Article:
As described above, loose expectations can be challenging for individuals, teams and organizations and the path to gaining necessary clarity is not always a smooth one. There are four important steps that leadership team’s need to take to get on the road to recovery.
Step 1 – Acknowledge the Challenges. Not unlike most difficult challenges, acknowledgment is critical. Leadership teams and individual team members must acknowledge the impacts and take responsibility for any failure to establish clear expectations. Acknowledgement should be forward looking and used a mechanism for learning and adjusting course.
Step 2 – Agree to a Few Principles. In order to build an environment where clear expectation setting becomes standard practice, leadership teams should establish and begin to model a few foundational principles. Below are a few examples:
• Both parties have a responsibility for clarity – e.g., if the receiver is not clear it is his/her responsibility to ask questions to gain clarity.
• Expectation setting should be a 2-way discussion between the parties involved with a willingness to listen to potential constraints or challenges.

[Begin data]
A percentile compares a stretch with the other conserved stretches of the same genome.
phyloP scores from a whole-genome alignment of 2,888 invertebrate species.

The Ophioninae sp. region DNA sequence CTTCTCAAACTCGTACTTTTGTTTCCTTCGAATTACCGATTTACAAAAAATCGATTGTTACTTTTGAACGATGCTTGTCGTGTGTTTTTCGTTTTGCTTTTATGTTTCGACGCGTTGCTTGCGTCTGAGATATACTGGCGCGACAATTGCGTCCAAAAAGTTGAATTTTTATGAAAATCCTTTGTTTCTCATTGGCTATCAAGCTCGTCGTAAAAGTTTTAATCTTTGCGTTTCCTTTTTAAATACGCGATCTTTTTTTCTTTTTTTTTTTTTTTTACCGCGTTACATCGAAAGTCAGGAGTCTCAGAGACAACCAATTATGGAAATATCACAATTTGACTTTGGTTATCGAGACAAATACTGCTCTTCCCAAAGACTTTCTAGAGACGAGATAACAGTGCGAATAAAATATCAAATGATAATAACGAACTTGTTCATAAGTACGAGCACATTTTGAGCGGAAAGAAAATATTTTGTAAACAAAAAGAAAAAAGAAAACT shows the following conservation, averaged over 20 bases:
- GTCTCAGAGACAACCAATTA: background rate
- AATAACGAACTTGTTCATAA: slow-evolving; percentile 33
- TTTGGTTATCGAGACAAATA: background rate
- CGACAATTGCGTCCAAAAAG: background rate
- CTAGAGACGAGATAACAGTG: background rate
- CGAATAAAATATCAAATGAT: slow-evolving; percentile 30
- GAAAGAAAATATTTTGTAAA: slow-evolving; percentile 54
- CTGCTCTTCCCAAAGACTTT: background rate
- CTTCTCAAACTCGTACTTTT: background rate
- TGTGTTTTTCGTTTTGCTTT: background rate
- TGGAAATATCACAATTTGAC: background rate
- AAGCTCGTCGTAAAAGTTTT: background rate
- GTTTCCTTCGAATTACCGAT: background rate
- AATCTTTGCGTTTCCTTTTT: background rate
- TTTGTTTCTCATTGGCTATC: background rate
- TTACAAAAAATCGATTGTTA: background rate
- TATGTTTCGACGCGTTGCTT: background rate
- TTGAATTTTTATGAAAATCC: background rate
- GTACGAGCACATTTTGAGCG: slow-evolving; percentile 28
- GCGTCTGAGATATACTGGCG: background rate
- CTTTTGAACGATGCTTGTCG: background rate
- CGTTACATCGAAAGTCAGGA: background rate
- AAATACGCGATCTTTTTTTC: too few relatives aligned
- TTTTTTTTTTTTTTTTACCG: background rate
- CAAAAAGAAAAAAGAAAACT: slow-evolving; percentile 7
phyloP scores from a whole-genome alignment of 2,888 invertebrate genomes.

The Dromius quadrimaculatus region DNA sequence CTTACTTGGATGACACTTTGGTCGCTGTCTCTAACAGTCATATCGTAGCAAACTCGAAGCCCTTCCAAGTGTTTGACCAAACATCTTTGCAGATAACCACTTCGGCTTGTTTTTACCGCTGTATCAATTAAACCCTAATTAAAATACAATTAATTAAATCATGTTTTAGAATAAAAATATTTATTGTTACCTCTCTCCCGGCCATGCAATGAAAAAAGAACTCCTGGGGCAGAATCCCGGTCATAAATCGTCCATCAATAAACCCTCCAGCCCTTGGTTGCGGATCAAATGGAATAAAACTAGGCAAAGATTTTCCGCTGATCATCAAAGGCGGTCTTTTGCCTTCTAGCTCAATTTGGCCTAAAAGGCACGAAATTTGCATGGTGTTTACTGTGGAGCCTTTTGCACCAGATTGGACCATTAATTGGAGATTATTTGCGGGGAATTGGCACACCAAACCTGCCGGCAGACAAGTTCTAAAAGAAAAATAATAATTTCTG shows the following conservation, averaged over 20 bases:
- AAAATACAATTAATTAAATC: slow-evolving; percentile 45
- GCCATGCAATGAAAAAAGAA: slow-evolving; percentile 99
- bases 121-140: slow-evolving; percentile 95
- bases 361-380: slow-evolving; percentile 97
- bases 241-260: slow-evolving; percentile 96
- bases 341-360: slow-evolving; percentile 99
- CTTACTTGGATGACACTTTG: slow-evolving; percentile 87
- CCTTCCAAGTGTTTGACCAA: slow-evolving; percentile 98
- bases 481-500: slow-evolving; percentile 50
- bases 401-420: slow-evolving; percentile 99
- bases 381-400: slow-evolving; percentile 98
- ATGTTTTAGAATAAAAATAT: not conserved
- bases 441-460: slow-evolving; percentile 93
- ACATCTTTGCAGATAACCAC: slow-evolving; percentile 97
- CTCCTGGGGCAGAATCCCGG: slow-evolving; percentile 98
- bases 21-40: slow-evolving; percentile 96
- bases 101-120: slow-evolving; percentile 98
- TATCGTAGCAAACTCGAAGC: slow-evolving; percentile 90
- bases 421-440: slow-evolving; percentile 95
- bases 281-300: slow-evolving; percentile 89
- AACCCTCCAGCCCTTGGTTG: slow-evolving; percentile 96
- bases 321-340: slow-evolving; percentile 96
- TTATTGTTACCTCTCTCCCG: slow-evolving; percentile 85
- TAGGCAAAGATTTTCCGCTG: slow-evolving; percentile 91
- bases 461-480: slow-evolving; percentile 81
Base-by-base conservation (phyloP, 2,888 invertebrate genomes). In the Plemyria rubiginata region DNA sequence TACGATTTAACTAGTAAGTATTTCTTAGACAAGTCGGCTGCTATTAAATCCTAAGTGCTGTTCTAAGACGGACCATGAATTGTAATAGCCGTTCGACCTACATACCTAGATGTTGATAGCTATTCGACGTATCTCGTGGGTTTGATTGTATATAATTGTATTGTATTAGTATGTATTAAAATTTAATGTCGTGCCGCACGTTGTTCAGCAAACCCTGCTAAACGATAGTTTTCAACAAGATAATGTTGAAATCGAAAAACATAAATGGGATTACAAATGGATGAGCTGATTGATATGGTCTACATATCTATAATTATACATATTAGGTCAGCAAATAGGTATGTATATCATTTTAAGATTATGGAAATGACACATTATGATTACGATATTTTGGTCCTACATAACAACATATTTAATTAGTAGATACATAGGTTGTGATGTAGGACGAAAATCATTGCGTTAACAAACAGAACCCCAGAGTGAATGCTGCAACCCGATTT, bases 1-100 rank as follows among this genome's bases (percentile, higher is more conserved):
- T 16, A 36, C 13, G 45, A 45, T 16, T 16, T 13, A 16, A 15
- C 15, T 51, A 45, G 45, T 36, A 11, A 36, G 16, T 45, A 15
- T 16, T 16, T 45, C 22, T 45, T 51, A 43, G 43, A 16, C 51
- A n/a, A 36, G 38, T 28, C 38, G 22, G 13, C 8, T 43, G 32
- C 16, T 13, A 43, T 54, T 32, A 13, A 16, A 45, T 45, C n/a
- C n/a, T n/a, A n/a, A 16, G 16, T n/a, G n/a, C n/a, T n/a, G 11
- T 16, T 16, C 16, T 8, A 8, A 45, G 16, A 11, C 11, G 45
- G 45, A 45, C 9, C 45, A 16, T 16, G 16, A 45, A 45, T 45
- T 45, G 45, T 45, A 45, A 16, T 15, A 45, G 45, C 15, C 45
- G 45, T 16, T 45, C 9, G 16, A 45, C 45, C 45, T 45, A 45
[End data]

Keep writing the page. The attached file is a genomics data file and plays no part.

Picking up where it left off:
• Link expectations to key priorities so that the parties involved can better understand why the expectations are necessary.
Step 3 – Build a Strong Relational Foundation. As mentioned above the impacts of ambiguous expectations can chip away at trust and hinder the ability of individuals and teams to engage productively. Principles can be established and time on agendas can be allocated but little will change without doing the hard work necessary to rebuild trust and have productive conversations. (use these links to access our previous articles on building trust and strengthening productive dialogue)
Step 4 – Execute and Monitor. Begin to model the principles and leverage stronger relationships to get clear on what the parties are expecting from each other. Periodically step back and monitor progress so that expectations can be recalibrated as new information emerges or the environment changes.
Building an environment where leaders become great at working with each other and their teams to establish clear expectations will reduce tension and frustration and enable all involved to maintain focus on growing, innovating, serving customers, and taking care of employees.